This is part 3 of a 4 part series reviewing the Kodak Portrait 3D printer.
Part 1, Kodak Portrait 3D printer Unboxing and Setup, is here.
Part 2, Kodak Portrait 3D printer Basic Operations, is here.
Part 4, Kodak Portrait 3D printer Final Thoughts, is here.
While the Kodak Portrait 3D printer includes quite a number of convenience features, the core feature is no doubt its ability to 3D print in many materials seamlessly. This is due to their extruder / hot end system that is unique in the industry.
Kodak Portrait 3D Printer Dual Extrusion
All other dual extrusion 3D printers we’re aware of use identical extruders and hot ends, but the Kodak Portrait is quite different: it includes a standard PTFE-laden hot end and an all-metal hot end.
This solves a major dilemma faced by multi-material 3D printer operators: some materials cannot be easily 3D printed with all-metal hot ends, like flexible or low-temperature thermoplastics, while other materials like nylon, ABS and others thrive in all-metal hot ends. The Kodak Portrait includes both at the same time, offering the ultimate in material choice.
It means you can mix, say, flexible and nylon material in a single print job.
Kodak fortunately sent us a selection of their collection of 3D print materials, so we were able to test a variety of filaments on the Kodak Portrait 3D printer to see how well they printed and how difficult or easy it was to use the machine. Let’s see what happened.
Using PLA On The Kodak Portrait 3D Printer
PLA+ and PLA Tough are two basic materials that will probably be frequently 3D printed on the device. We found them extremely easy to print, and the results were fantastic. In addition to the Anubis 3D print we posted in the previous segment of this series, we printed a number of PLA items.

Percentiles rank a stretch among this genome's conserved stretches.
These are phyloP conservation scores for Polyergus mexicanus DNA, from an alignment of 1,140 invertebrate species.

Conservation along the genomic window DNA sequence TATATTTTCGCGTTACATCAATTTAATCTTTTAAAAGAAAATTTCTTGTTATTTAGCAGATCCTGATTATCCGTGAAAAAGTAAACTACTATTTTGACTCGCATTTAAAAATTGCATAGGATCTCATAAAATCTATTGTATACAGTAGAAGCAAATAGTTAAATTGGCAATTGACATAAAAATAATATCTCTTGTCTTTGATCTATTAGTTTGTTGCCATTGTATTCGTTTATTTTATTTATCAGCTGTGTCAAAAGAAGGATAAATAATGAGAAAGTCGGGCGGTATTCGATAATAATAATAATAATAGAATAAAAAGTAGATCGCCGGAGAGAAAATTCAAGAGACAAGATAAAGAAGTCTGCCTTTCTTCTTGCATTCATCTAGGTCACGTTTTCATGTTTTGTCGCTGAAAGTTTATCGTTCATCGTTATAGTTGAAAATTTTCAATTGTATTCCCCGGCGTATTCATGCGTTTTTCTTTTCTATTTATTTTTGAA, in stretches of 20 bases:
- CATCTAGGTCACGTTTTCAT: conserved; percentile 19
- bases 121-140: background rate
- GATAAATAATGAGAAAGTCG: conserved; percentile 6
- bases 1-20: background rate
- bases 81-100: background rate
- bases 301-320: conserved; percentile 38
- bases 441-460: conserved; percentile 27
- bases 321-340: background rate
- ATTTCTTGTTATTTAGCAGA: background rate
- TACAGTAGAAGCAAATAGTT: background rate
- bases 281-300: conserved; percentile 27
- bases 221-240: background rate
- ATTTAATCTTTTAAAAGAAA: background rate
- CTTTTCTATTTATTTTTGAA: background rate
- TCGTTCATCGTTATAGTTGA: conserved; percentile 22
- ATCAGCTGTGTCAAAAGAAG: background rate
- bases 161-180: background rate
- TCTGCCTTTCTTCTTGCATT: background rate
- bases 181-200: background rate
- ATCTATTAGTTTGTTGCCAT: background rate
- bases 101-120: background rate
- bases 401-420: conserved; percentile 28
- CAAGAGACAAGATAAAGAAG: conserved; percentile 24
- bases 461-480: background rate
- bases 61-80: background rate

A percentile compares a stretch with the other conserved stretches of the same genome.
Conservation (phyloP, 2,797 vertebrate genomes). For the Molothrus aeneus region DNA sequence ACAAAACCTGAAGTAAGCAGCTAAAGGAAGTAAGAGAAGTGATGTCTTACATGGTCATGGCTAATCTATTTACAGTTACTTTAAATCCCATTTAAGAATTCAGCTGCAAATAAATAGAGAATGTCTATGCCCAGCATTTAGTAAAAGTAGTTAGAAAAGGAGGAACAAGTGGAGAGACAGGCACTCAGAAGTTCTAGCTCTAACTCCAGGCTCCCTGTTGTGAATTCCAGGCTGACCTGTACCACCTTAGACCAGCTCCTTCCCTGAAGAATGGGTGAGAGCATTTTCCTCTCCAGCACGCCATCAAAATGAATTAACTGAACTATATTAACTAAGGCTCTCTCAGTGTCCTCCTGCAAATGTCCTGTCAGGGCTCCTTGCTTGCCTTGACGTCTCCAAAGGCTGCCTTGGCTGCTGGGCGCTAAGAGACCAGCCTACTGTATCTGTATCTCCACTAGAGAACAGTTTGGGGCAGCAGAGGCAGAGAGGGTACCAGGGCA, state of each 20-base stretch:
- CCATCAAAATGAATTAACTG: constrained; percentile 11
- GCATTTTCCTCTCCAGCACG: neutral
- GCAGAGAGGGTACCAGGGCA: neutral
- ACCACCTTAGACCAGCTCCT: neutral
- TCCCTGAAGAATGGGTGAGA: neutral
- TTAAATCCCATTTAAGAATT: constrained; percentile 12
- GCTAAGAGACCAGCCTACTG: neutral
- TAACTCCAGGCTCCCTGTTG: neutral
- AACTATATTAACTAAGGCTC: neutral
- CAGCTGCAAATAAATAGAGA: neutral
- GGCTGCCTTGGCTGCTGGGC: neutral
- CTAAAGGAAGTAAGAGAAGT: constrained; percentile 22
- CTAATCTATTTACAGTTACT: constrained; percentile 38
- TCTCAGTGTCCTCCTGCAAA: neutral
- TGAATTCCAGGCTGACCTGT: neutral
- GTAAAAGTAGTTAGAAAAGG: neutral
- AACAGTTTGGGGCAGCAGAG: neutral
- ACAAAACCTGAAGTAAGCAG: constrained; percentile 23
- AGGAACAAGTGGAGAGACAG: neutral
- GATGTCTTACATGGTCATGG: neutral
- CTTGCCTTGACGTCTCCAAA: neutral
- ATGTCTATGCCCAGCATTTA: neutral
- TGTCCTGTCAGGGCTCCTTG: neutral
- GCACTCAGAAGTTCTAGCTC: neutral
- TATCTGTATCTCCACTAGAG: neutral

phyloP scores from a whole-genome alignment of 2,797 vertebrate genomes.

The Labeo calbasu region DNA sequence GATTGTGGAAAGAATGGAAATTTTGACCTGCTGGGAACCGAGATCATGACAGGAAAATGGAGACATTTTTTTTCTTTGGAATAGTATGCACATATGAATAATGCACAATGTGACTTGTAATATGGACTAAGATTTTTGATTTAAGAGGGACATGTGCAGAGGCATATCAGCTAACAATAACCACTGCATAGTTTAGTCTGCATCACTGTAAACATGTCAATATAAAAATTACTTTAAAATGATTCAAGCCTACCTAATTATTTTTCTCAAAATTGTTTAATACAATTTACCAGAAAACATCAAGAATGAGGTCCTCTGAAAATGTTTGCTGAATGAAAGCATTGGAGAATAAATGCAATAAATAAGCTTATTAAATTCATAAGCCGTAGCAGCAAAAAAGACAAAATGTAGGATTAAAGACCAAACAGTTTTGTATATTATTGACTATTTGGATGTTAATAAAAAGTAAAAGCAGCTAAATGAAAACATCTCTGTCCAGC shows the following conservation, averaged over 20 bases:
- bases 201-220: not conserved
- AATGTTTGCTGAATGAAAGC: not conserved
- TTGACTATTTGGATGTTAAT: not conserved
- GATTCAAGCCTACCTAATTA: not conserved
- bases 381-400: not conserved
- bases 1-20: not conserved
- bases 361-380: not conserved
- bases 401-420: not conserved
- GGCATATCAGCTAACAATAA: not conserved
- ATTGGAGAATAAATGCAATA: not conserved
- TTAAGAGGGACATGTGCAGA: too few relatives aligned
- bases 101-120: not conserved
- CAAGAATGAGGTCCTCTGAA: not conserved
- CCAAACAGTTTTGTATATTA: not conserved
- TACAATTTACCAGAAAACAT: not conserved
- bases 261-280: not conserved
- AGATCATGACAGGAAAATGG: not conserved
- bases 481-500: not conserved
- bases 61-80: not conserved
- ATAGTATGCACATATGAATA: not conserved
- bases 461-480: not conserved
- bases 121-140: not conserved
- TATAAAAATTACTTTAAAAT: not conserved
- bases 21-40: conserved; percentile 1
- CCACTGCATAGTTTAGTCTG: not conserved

We found the print quality of both PLAs to be excellent. We even managed to 3D print a dual material PLA+ print here:
This was enabled by using the Kodak cloud system. 3DPrinterOS does allow for dual extruders. As you load up separate STL files for each component, you can assign an extruder to them for the print job. It’s a bit tedious if you have a ton of segments, but it does work very well. One bug we found in 3DPrinterOS is that you cannot re-edit a multilateral layout; if you go back to, say, change one segment’s extruder, you will find that the entire model is now a single object. We’re told 3DPrinterOS is working on this issue.
But there were some problems in doing so. We loaded both extruders with PLA+, including the all-metal hot end. This worked okay, but after the print completed there was an issue: the all-metal hot end is very good at distributing heat, which evidently caused the low-temperature PLA+ to melt a bit higher than normal, causing a serious jam.
Troubleshooting The Kodak Portrait 3D Printer
In a way, we were happy to have this problem, as it is something that would eventually happen to anyone using the device, and we wanted to see how challenging the troubleshooting process might be.
It turns out it was quite easy to fix a jam. You simply pop off the hot end cover — no bolts required. This exposes the hot ends. Then you can drop the affected hot end down by removing a single bolt. This allowed me to heat up the extruder and free the misbehaving filament easily. It seems that this device is fairly easy to maintain as well as operate.